Your Friday Briefing – The New York Times


Last week, we looked at the resurgence of international tourism to Africa. But traveling through the continent can be a very different experience for African travelers.

For insight (and advice), Lynsey Chutel, who contributes to this newsletter from Johannesburg, spoke with Lerato Mogoatlhe, a South African traveler and author of the memoir “Vagabond: Wandering Through Africa on Faith.”

What’s it like traveling in Africa as an African?

In moments when it all works well, I’m instantly connected to places and people, and it makes every place feel like a homecoming. I articulate it as “Africaaaah” to express bliss and satisfaction. I am obsessed with my home continent, our music, culture, destinations, heritage, art, fashion, our diversity and landscapes.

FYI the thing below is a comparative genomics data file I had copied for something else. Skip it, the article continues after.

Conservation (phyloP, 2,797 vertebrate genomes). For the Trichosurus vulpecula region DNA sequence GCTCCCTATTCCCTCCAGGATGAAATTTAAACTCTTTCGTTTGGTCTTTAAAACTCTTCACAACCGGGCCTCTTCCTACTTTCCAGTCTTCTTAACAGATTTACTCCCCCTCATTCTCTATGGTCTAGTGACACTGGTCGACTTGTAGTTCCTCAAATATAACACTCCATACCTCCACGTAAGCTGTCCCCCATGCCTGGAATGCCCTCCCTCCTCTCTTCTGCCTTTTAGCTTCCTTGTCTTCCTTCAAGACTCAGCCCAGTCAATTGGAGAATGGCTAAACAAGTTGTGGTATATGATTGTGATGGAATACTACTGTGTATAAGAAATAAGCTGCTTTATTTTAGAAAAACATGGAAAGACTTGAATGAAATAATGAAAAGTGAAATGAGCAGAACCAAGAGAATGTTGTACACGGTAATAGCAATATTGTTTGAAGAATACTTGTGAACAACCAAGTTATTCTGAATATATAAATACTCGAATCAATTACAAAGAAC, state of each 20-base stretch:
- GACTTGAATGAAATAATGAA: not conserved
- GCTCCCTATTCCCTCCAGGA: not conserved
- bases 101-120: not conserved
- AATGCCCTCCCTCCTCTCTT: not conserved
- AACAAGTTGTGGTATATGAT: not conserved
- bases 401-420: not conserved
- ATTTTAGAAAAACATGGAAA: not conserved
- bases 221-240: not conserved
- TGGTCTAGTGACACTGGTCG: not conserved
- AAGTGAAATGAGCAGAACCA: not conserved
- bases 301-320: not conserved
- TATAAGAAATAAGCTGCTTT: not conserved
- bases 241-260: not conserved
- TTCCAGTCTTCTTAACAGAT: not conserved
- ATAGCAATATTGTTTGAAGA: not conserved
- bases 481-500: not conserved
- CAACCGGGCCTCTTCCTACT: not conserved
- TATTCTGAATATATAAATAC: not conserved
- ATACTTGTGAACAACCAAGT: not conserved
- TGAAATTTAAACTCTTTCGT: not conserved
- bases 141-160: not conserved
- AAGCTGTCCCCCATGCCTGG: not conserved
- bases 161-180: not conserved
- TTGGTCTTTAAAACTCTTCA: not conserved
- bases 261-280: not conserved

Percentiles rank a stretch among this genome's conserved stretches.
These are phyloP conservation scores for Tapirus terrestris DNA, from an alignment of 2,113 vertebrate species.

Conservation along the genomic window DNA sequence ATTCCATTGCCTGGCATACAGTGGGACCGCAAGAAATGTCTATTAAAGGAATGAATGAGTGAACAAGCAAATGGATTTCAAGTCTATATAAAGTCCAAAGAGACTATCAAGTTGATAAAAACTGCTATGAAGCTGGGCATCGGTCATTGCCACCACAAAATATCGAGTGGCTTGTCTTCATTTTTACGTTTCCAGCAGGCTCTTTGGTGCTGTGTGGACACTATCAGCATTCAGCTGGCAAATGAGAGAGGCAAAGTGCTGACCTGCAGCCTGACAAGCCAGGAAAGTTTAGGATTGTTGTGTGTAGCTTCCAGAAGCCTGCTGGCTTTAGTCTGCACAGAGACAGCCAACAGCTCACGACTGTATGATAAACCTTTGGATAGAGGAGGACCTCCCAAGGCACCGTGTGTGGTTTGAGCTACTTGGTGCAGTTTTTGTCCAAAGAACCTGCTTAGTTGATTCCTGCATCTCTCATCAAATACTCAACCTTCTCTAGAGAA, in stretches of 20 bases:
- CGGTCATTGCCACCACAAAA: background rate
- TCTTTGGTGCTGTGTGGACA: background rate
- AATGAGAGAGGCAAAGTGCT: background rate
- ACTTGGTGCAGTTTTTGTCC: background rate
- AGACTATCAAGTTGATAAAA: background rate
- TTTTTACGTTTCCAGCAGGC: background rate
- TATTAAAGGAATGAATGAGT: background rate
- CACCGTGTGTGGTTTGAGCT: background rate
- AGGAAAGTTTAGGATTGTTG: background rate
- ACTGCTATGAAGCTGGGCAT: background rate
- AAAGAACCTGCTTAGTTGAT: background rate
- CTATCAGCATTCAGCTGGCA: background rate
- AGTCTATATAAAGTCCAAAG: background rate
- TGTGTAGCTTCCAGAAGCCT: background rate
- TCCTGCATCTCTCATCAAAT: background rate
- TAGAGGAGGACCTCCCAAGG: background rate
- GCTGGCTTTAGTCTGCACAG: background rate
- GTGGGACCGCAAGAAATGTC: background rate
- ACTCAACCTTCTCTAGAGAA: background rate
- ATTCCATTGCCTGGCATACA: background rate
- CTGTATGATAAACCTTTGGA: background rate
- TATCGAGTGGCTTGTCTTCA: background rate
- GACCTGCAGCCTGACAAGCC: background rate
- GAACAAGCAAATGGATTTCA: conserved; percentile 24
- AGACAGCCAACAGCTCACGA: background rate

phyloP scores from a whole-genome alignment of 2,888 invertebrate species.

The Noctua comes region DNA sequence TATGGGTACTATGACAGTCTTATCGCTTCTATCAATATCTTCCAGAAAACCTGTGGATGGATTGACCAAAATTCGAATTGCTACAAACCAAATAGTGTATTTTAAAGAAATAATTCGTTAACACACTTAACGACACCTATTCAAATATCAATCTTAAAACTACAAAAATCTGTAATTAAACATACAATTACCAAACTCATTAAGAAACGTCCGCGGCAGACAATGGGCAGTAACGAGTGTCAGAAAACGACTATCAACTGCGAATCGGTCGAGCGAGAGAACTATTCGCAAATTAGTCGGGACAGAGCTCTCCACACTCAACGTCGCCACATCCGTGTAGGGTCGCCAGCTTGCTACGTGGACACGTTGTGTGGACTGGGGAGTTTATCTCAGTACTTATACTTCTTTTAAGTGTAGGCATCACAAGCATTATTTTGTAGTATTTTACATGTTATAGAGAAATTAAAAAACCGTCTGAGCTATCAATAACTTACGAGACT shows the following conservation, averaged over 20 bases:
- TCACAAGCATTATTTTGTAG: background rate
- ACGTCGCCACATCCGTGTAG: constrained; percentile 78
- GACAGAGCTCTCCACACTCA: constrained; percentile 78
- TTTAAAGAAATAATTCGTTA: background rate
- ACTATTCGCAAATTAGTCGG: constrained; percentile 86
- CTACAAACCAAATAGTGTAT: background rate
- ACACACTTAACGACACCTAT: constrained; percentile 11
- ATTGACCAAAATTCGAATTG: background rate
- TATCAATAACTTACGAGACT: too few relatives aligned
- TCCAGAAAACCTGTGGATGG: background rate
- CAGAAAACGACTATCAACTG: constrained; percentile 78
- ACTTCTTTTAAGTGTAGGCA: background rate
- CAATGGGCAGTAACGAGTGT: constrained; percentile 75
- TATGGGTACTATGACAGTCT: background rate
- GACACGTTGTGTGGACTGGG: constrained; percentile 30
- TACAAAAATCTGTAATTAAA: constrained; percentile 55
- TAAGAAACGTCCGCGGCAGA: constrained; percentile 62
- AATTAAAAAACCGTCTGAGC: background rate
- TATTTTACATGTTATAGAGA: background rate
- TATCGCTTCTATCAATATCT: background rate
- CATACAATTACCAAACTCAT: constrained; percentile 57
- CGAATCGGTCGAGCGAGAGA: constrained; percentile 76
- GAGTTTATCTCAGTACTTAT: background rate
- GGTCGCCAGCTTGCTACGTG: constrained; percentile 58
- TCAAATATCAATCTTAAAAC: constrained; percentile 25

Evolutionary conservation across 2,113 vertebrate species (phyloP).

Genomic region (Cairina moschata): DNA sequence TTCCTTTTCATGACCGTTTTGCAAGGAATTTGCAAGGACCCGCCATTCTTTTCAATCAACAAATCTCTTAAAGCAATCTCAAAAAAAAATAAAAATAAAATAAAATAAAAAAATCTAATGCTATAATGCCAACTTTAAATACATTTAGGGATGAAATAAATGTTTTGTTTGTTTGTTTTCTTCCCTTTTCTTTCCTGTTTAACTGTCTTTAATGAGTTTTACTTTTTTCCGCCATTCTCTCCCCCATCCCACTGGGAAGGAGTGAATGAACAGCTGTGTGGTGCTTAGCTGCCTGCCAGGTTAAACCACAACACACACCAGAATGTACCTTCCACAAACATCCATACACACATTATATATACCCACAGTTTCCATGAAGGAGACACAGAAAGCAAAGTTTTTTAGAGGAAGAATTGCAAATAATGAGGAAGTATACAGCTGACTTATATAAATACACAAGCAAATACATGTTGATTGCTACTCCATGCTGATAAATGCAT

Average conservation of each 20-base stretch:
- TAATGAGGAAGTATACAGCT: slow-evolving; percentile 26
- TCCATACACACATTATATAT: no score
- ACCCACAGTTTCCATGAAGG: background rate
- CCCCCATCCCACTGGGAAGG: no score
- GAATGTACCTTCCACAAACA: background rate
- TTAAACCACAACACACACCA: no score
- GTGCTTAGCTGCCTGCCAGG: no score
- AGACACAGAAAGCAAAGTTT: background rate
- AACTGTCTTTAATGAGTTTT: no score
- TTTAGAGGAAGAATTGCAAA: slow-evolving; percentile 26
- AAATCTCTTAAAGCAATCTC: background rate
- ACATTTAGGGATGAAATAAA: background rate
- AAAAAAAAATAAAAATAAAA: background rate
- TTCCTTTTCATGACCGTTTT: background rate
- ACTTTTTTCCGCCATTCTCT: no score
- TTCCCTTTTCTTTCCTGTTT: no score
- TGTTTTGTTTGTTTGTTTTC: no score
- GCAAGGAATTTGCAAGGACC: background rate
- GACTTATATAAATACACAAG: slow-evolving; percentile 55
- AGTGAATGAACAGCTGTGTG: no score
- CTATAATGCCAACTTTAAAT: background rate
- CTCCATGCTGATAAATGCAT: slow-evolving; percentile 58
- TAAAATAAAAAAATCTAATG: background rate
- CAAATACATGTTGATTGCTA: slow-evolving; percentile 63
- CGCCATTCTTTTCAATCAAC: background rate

Then there’s “Africaaarg,” for my frustrations. Public transport that rarely leaves on time, and there are cultural differences about gender. One man thought I was a spy and could not believe that I was paying for myself and really just traveling.

Getting visas for many countries is also a problem. Visas force Africans to pay to experience the continent, while people with Western passports just breeze through immigration. A Nigerian coming to South Africa, for example, has a completely different experience to a German traveler.

What are some of the African destinations that most surprised you?

Ilha de Mozambique, along Africa’s southeast coast, is not as well known as Zanzibar or Lamu. Here the quintessential characteristics of the Swahili coast meet Mozambique’s food and vibrant social life.

Siwa Oasis, Egypt, feels like a connection to an ancient time, with added adventure — like floating in the salt lakes and visiting the Mountain of the Dead.

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